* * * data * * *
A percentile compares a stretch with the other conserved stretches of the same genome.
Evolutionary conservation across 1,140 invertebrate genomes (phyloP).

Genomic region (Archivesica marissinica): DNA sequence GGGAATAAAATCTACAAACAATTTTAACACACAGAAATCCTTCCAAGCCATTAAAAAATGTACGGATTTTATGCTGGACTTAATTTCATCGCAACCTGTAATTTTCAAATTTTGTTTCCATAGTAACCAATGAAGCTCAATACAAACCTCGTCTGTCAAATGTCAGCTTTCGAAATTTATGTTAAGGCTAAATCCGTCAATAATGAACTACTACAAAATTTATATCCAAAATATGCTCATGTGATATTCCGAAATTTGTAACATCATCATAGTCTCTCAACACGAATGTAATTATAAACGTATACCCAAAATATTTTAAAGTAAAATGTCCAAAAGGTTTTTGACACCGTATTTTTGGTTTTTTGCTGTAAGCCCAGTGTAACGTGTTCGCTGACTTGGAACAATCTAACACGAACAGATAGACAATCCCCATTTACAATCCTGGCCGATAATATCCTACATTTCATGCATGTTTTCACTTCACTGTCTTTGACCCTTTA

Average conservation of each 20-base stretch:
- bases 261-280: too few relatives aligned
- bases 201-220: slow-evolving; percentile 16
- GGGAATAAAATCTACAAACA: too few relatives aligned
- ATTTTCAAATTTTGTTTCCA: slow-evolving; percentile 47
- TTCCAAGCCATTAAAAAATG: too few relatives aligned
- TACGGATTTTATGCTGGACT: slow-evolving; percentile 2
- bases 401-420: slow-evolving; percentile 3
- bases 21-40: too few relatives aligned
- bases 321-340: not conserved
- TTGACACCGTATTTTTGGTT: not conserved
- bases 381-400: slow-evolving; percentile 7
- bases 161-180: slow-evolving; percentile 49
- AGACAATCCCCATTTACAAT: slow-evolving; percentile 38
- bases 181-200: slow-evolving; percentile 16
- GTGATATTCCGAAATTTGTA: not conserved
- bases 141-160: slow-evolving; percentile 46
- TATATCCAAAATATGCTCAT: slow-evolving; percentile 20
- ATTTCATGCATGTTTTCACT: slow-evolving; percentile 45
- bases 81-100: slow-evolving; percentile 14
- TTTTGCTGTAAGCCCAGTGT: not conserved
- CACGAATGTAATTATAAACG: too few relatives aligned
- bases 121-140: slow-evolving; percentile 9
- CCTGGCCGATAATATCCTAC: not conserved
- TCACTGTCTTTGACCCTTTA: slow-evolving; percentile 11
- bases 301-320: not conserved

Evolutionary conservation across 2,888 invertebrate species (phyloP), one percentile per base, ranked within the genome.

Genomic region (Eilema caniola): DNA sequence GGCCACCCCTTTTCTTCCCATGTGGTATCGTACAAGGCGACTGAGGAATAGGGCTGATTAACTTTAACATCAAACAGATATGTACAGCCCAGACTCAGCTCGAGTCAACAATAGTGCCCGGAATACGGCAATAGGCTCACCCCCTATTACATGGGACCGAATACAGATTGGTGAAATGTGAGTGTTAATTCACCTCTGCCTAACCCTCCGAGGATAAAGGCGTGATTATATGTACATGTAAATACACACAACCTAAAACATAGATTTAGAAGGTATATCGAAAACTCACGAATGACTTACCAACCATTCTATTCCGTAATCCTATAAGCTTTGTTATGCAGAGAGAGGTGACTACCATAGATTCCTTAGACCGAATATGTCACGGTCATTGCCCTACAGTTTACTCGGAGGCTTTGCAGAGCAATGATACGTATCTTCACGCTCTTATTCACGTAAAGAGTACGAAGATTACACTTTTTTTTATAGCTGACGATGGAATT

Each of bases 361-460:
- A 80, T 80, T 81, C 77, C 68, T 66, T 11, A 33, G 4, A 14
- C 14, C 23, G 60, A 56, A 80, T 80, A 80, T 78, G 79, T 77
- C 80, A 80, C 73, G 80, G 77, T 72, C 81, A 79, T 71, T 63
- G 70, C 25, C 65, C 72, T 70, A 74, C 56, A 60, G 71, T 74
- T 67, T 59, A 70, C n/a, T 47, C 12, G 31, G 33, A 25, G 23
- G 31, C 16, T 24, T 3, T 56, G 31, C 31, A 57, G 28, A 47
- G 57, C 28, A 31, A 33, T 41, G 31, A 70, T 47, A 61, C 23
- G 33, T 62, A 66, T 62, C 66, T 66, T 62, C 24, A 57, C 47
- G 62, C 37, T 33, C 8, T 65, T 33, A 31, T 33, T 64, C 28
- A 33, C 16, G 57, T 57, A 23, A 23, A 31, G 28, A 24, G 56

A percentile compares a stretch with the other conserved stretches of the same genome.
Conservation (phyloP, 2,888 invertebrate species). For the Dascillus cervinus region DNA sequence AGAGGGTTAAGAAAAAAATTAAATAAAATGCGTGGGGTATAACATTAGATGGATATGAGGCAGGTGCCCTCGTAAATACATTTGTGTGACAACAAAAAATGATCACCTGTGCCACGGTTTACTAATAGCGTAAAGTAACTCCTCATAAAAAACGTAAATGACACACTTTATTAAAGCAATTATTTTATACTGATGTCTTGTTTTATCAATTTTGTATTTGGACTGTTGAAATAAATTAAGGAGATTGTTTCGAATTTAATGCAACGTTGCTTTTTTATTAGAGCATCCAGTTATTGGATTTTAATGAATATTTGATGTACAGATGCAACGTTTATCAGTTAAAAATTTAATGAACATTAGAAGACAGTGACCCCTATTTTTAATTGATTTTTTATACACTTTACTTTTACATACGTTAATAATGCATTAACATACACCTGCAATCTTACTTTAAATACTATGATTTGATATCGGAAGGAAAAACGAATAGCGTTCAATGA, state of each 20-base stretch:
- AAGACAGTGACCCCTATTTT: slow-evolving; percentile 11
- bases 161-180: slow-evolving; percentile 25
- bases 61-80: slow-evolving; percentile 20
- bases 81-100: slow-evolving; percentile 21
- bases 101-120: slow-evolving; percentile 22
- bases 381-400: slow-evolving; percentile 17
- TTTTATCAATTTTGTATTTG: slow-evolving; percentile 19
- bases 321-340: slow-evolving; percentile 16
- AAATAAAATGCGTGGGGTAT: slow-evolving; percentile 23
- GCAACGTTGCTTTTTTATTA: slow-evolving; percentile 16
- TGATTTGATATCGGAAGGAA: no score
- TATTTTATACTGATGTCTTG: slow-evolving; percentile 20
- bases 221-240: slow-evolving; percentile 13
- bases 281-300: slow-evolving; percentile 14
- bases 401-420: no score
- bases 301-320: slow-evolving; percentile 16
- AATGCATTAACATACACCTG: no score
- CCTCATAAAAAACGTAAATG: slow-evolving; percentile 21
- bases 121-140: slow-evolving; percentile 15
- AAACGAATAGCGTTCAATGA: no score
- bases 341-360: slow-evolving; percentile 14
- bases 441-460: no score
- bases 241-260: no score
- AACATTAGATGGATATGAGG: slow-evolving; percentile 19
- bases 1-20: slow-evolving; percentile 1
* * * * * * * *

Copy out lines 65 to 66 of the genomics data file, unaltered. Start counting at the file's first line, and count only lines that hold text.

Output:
- bases 341-360: slow-evolving; percentile 14
- bases 441-460: no score